May 21, 2018
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Review finds Machias hospital in compliance

By Rich Hewitt, BDN Staff

MACHIAS, Maine — Officials at Down East Community Hospital announced Friday that a follow-up review of the hospital has shown that the hospital is now in compliance with all state and federal regulations.

The follow-up review by a survey team from the state Department of Health and Human Services took place Tuesday and Wednesday, according to hospital President and CEO Wayne Dodwell.

Dodwell said the members of the survey team reported during an exit interview that the hospital is back in full compliance with all conditions of participation in the federal Medicare program and with all state hospital licensure regulations. Official notification of compliance should come in a report from DHHS in about two weeks, he said.

Catherine Cobb in DHHS’ Licensing and Regulatory Services division confirmed Friday that the follow-up review had taken place but said the official determination regarding compliance has not yet been made. Cobb said the survey team would present its findings for a supervisory review, possibly as early as Monday, before officially determining whether the hospital is in full compliance.

“We did not feel that it went badly,” she said of the latest review. “We’ll make that determination in concert with [Centers for Medicare and Medicaid Services],” the federal agency that overseas health care coverage at U.S. hospitals and ensures compliance with certain federal regulations.

Dodwell said he anticipated another review by the state before the license was fully reinstated. Cobb, however, indicated that there likely would be several follow-up reviews to ensure that the hospital will maintain compliance before the license is reinstated.

Based on a review in December, DHHS had determined that the hospital was out of compliance with the state’s licensing regulations and placed the hospital on a conditional state license. Also, based on that review, CMS warned the hospital that it could face removal from the Medicare reimbursement program.

According to Dodwell, the report from the survey team in its exit interview indicated the hospital had addressed deficiencies in four specific areas and was now in compliance with those federal requirements as well as the state regulations.

Concerns in one of those areas — clinical records — stemmed directly from the discovery last November that confidential patient records had been stolen and were found washed up along the Pennamaquan River. Karen Theriault, the director of health information management and the hospital’s compliance officer, said the hospital has taken steps to ensure that patient records remain secure.

The hospital has installed 13 surveillance cameras around the hospital, and department managers will conduct regular monthly checks to monitor patient files and make sure anything that contains private patient information is safe.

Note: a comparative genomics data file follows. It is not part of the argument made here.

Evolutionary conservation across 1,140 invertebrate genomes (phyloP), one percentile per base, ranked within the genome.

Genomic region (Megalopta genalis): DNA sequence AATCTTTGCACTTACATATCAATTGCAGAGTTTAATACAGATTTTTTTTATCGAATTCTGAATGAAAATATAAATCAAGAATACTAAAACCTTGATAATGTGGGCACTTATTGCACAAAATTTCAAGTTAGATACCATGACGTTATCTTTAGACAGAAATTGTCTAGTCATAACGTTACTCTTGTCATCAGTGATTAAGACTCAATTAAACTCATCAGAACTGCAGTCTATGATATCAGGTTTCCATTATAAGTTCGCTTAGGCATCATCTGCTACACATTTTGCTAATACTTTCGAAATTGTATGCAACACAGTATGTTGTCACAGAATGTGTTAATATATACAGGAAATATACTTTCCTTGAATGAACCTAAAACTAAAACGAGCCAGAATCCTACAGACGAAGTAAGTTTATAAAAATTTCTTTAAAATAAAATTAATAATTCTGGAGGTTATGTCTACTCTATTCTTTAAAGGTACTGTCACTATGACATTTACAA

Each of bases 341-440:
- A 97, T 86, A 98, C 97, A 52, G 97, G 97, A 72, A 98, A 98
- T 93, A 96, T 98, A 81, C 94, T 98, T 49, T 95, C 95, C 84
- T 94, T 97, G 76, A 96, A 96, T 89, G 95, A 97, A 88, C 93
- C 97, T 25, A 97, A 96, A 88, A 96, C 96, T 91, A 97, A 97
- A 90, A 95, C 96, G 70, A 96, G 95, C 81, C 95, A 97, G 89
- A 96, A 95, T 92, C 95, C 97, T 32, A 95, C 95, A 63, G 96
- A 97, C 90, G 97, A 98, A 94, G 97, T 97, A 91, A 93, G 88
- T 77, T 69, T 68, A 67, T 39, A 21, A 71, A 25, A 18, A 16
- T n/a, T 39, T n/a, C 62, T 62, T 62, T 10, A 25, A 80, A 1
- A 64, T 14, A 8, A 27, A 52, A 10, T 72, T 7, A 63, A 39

The surveillance cameras also will address another DHHS concern regarding pharmacy security, which stemmed from the theft of prescription drugs by employees. Dodwell said the hospital has taken steps so that those types of thefts are discovered more quickly.

Concerns about standard of care stemmed from discrepancies in administering sedation specifically in the emergency room. Diane Raymond, the chief nursing officer at the hospital, said they have retrained the nursing staff on all the different types of sedation and redefined its policy. Every case in which sedation is given will be monitored and the changes will be monitored for a year, she said.

Also, the hospital has established new procedures to regularly monitor vital signs on incoming patients based on their initial condition when they arrive at the hospital.

The hospital also has made some changes in response to the death of a patient in January 2008 after he had checked himself out of the hospital against the advice of the medical staff. Reid Emery was found dead in a snowbank on hospital property the next morning.

In response to questions, Raymond said the hospital had followed established policies at the time, but has adjusted policies based on a better understanding of patient competence. Although a patient can be coherent, Raymond said the hospital staff also needs to be aware of the patient’s decision-making capacity.

“We’ve learned a lot more about that and we have adjusted our policies to reflect the patient’s decision-making capacities and how better to assess that,” she said.

The hospital has been in turmoil for several months, the result of the dismissal and departure of several physicians. At least one of those cases has landed in Superior Court, and Dodwell said he was limited in what he could say about the case. Walter Plaut, chairman of the hospital board, said the decisions regarding the dismissal of a physician were based on a peer review and recommendations from the medical staff. He said the hospital would take the case to the state’s highest court if necessary to defend those decisions.

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